The debate over renewing No Child Left Behind, the education reform act that will be 10 years old in January, has fallen along partisan lines even though school improvement is one of the few examples of bipartisan cooperation over the last decade.
Though the law was initiated and signed by a Republican president, presidential candidates like Mitt Romney and Rick Perry, who once supported it, now talk about getting the federal government out of education, echoing Tea Party members who deem federal involvement a constitutional travesty. Democratic reformers, meanwhile, insist that the federal government has a role in telling states how to identify, punish and fix low-performing schools — despite little evidence that Washington has been good at any of these tasks. To existing mandates, they would add heavy-handed, unproven teacher-evaluation requirements that could stifle innovative teaching and school design.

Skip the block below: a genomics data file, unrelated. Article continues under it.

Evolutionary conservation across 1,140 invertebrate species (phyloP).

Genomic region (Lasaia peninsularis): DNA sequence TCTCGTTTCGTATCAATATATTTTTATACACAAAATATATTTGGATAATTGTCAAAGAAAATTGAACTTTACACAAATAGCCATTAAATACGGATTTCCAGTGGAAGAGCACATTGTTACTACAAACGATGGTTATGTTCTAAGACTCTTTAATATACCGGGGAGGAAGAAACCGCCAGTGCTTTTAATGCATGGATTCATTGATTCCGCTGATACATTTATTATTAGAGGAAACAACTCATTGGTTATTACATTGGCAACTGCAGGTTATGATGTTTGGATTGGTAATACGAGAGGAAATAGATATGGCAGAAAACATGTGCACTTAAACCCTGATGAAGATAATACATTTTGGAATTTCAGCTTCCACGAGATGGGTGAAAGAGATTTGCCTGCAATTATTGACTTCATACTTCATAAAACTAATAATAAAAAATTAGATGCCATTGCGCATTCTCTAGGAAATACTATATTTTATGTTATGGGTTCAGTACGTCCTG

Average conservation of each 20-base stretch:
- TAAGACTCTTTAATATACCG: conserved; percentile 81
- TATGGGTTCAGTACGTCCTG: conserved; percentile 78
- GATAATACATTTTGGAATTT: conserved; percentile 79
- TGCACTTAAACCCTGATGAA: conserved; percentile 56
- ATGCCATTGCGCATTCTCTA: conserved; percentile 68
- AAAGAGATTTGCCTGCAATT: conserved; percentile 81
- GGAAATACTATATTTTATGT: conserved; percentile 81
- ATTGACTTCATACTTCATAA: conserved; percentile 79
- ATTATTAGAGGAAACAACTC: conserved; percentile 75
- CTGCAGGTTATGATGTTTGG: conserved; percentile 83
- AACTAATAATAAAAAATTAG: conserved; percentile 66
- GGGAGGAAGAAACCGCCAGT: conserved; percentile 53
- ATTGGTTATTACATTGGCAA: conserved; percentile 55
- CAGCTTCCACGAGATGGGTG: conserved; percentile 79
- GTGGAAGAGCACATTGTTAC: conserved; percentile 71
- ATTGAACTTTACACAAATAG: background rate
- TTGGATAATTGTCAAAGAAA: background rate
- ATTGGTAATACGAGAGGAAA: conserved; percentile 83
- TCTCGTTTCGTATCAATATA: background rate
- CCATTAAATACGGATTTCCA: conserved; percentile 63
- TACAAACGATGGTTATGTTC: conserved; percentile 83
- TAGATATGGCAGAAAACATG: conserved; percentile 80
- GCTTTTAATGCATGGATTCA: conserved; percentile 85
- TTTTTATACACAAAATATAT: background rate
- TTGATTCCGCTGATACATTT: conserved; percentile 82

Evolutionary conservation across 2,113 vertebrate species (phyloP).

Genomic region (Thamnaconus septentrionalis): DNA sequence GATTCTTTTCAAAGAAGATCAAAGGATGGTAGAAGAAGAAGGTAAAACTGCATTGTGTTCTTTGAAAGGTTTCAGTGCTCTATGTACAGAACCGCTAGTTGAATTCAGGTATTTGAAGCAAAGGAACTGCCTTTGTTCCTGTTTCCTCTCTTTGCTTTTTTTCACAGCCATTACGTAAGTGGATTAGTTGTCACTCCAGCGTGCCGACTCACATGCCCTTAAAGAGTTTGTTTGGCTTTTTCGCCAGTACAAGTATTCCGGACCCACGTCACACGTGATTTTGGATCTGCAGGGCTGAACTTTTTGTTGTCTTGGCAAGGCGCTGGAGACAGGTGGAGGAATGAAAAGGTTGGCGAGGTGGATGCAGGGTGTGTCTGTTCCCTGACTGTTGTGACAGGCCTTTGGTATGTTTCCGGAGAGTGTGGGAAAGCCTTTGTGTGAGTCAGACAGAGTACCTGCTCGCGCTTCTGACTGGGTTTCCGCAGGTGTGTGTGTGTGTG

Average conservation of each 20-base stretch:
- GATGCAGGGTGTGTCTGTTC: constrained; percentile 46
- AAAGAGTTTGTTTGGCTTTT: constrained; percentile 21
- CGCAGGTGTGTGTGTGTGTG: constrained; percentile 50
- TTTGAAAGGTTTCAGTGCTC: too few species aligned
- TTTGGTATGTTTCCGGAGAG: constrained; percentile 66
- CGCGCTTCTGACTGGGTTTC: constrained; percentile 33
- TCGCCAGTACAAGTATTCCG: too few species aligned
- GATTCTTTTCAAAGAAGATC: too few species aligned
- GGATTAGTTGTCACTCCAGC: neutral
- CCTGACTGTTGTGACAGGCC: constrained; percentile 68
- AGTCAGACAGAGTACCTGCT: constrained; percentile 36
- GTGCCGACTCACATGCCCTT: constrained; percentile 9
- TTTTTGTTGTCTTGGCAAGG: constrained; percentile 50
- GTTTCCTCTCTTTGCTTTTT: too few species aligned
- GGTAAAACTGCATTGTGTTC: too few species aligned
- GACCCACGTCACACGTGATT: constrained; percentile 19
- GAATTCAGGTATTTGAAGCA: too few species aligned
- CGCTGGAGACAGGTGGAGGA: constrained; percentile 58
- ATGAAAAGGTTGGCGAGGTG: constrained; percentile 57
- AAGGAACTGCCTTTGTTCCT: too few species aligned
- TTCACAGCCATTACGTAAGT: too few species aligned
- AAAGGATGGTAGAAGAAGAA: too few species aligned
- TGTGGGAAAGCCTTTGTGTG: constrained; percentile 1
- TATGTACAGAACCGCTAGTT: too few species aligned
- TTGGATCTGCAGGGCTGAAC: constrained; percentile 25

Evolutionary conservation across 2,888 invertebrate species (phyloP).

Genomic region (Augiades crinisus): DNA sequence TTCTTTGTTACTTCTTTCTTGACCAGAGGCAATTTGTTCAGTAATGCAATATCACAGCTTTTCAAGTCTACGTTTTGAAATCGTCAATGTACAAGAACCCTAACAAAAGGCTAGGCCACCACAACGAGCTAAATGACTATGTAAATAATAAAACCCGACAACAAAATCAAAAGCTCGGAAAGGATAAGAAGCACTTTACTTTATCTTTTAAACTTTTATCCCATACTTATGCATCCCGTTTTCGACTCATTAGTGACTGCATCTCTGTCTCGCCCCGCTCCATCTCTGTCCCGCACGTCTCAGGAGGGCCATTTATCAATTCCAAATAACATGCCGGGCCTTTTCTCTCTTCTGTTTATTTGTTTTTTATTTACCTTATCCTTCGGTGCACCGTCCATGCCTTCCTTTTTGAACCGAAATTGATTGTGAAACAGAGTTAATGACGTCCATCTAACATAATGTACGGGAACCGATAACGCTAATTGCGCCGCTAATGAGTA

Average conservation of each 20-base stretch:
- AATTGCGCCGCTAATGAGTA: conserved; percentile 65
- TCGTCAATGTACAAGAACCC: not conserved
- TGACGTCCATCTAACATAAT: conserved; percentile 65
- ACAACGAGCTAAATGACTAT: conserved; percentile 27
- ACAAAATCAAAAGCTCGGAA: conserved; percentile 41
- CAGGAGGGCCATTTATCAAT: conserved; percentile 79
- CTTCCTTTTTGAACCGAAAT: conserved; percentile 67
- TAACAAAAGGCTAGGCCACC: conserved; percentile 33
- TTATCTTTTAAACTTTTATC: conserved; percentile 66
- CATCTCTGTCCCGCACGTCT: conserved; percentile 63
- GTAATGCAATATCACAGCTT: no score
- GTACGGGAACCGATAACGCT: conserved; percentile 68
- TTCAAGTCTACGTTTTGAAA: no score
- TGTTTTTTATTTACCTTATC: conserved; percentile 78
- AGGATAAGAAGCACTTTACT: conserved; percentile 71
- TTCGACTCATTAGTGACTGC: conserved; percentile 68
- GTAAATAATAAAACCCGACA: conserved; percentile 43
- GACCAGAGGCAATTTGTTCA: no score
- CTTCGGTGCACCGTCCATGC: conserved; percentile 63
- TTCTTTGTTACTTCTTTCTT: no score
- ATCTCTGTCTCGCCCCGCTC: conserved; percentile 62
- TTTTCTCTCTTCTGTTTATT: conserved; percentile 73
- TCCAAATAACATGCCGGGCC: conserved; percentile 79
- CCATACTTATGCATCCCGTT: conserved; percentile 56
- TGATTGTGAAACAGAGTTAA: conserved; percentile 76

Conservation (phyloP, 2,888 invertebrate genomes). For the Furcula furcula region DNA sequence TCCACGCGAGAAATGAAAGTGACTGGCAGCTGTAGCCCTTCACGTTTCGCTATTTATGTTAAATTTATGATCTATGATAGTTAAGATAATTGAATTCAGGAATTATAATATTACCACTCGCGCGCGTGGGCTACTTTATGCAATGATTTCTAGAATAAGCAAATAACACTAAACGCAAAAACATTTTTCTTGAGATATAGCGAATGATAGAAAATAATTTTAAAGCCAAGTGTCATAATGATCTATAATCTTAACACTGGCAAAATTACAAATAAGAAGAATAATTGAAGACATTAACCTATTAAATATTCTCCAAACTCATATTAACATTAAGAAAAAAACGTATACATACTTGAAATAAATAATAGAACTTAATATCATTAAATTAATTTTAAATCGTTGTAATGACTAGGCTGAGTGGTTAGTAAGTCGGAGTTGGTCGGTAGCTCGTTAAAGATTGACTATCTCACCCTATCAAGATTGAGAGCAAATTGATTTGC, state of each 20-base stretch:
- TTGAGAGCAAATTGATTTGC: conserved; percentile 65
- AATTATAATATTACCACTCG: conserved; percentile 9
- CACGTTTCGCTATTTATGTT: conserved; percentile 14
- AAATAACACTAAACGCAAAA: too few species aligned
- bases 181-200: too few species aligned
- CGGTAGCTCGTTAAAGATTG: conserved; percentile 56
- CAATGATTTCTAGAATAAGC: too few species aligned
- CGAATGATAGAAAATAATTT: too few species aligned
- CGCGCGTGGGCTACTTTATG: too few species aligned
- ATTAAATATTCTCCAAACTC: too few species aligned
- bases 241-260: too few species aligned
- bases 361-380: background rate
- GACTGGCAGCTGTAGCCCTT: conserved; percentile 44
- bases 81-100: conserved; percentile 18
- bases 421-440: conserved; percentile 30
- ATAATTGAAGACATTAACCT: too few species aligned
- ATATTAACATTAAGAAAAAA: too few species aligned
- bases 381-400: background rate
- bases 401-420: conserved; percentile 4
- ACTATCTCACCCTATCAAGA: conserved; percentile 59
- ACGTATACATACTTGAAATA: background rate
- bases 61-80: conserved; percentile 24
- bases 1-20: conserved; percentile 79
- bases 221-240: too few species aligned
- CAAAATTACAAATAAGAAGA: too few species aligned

We sorely need a smarter, more coherent vision of the federal role in K-12 education. Yet both parties find themselves hemmed in. Republicans are stuck debating whether, rather than how, the federal government ought to be involved in education, while Democrats are squeezed between superintendents, school boards and teachers’ unions that want money with no strings, and activists with little patience for concerns about federal overreach.